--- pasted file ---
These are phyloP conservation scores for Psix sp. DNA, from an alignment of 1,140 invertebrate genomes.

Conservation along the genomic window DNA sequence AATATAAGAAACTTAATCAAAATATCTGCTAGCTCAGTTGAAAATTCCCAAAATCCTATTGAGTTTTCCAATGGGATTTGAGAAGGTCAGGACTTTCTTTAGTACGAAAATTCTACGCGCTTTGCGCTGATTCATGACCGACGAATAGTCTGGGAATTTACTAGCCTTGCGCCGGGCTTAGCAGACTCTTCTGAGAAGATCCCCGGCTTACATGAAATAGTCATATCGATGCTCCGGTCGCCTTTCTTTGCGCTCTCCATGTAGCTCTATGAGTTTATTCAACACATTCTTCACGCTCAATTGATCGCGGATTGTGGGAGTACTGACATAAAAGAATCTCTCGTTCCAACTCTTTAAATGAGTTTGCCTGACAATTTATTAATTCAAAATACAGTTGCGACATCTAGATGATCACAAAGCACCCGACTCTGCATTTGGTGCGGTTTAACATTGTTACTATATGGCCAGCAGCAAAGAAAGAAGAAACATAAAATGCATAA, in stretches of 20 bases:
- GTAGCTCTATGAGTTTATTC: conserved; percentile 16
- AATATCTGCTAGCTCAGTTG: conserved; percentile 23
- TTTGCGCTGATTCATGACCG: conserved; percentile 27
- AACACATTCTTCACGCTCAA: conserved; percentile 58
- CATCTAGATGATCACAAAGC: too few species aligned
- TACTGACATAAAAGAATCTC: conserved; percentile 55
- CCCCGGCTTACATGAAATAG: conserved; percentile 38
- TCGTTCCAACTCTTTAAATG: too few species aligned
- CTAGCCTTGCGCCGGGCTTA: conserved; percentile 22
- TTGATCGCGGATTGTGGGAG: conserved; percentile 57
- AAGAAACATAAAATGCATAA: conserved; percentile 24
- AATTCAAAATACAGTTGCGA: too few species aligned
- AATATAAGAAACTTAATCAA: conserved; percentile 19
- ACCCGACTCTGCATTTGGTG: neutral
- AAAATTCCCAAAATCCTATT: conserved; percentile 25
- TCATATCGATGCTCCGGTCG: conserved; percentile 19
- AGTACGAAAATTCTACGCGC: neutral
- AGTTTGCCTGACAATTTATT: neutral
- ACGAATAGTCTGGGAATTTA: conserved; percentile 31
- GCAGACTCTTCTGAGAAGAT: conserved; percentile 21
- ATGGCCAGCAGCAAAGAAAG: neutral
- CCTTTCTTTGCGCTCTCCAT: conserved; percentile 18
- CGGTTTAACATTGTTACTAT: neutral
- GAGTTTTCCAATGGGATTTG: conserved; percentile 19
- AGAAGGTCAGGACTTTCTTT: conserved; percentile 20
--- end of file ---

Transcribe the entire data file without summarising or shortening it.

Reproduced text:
These are phyloP conservation scores for Psix sp. DNA, from an alignment of 1,140 invertebrate genomes.

Conservation along the genomic window DNA sequence AATATAAGAAACTTAATCAAAATATCTGCTAGCTCAGTTGAAAATTCCCAAAATCCTATTGAGTTTTCCAATGGGATTTGAGAAGGTCAGGACTTTCTTTAGTACGAAAATTCTACGCGCTTTGCGCTGATTCATGACCGACGAATAGTCTGGGAATTTACTAGCCTTGCGCCGGGCTTAGCAGACTCTTCTGAGAAGATCCCCGGCTTACATGAAATAGTCATATCGATGCTCCGGTCGCCTTTCTTTGCGCTCTCCATGTAGCTCTATGAGTTTATTCAACACATTCTTCACGCTCAATTGATCGCGGATTGTGGGAGTACTGACATAAAAGAATCTCTCGTTCCAACTCTTTAAATGAGTTTGCCTGACAATTTATTAATTCAAAATACAGTTGCGACATCTAGATGATCACAAAGCACCCGACTCTGCATTTGGTGCGGTTTAACATTGTTACTATATGGCCAGCAGCAAAGAAAGAAGAAACATAAAATGCATAA, in stretches of 20 bases:
- GTAGCTCTATGAGTTTATTC: conserved; percentile 16
- AATATCTGCTAGCTCAGTTG: conserved; percentile 23
- TTTGCGCTGATTCATGACCG: conserved; percentile 27
- AACACATTCTTCACGCTCAA: conserved; percentile 58
- CATCTAGATGATCACAAAGC: too few species aligned
- TACTGACATAAAAGAATCTC: conserved; percentile 55
- CCCCGGCTTACATGAAATAG: conserved; percentile 38
- TCGTTCCAACTCTTTAAATG: too few species aligned
- CTAGCCTTGCGCCGGGCTTA: conserved; percentile 22
- TTGATCGCGGATTGTGGGAG: conserved; percentile 57
- AAGAAACATAAAATGCATAA: conserved; percentile 24
- AATTCAAAATACAGTTGCGA: too few species aligned
- AATATAAGAAACTTAATCAA: conserved; percentile 19
- ACCCGACTCTGCATTTGGTG: neutral
- AAAATTCCCAAAATCCTATT: conserved; percentile 25
- TCATATCGATGCTCCGGTCG: conserved; percentile 19
- AGTACGAAAATTCTACGCGC: neutral
- AGTTTGCCTGACAATTTATT: neutral
- ACGAATAGTCTGGGAATTTA: conserved; percentile 31
- GCAGACTCTTCTGAGAAGAT: conserved; percentile 21
- ATGGCCAGCAGCAAAGAAAG: neutral
- CCTTTCTTTGCGCTCTCCAT: conserved; percentile 18
- CGGTTTAACATTGTTACTAT: neutral
- GAGTTTTCCAATGGGATTTG: conserved; percentile 19
- AGAAGGTCAGGACTTTCTTT: conserved; percentile 20